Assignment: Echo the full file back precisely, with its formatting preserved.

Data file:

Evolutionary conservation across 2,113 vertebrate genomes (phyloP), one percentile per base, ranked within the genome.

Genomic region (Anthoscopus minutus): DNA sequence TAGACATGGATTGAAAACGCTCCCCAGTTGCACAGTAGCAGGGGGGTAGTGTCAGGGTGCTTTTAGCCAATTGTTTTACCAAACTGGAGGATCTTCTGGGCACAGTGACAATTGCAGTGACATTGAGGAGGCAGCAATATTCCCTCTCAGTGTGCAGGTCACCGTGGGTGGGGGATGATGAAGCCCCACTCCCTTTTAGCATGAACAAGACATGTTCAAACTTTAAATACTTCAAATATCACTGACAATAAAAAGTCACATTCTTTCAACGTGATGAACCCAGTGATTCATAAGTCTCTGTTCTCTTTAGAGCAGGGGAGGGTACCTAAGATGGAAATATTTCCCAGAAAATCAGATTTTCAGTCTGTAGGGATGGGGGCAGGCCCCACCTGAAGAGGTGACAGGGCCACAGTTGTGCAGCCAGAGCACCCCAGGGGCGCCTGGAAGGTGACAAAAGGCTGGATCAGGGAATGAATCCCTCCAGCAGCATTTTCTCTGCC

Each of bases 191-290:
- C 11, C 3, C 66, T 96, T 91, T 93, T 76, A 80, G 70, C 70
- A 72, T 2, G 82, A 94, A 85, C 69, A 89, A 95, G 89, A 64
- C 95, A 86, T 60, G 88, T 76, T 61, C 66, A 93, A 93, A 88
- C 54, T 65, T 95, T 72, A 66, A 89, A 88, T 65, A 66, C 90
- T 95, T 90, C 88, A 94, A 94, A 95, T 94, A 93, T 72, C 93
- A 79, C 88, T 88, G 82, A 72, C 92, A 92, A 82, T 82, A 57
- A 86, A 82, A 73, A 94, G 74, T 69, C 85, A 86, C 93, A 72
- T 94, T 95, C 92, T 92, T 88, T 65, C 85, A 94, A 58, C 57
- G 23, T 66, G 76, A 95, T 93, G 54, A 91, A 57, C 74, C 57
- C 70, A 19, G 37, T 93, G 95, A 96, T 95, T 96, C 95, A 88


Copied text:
Evolutionary conservation across 2,113 vertebrate genomes (phyloP), one percentile per base, ranked within the genome.

Genomic region (Anthoscopus minutus): DNA sequence TAGACATGGATTGAAAACGCTCCCCAGTTGCACAGTAGCAGGGGGGTAGTGTCAGGGTGCTTTTAGCCAATTGTTTTACCAAACTGGAGGATCTTCTGGGCACAGTGACAATTGCAGTGACATTGAGGAGGCAGCAATATTCCCTCTCAGTGTGCAGGTCACCGTGGGTGGGGGATGATGAAGCCCCACTCCCTTTTAGCATGAACAAGACATGTTCAAACTTTAAATACTTCAAATATCACTGACAATAAAAAGTCACATTCTTTCAACGTGATGAACCCAGTGATTCATAAGTCTCTGTTCTCTTTAGAGCAGGGGAGGGTACCTAAGATGGAAATATTTCCCAGAAAATCAGATTTTCAGTCTGTAGGGATGGGGGCAGGCCCCACCTGAAGAGGTGACAGGGCCACAGTTGTGCAGCCAGAGCACCCCAGGGGCGCCTGGAAGGTGACAAAAGGCTGGATCAGGGAATGAATCCCTCCAGCAGCATTTTCTCTGCC

Each of bases 191-290:
- C 11, C 3, C 66, T 96, T 91, T 93, T 76, A 80, G 70, C 70
- A 72, T 2, G 82, A 94, A 85, C 69, A 89, A 95, G 89, A 64
- C 95, A 86, T 60, G 88, T 76, T 61, C 66, A 93, A 93, A 88
- C 54, T 65, T 95, T 72, A 66, A 89, A 88, T 65, A 66, C 90
- T 95, T 90, C 88, A 94, A 94, A 95, T 94, A 93, T 72, C 93
- A 79, C 88, T 88, G 82, A 72, C 92, A 92, A 82, T 82, A 57
- A 86, A 82, A 73, A 94, G 74, T 69, C 85, A 86, C 93, A 72
- T 94, T 95, C 92, T 92, T 88, T 65, C 85, A 94, A 58, C 57
- G 23, T 66, G 76, A 95, T 93, G 54, A 91, A 57, C 74, C 57
- C 70, A 19, G 37, T 93, G 95, A 96, T 95, T 96, C 95, A 88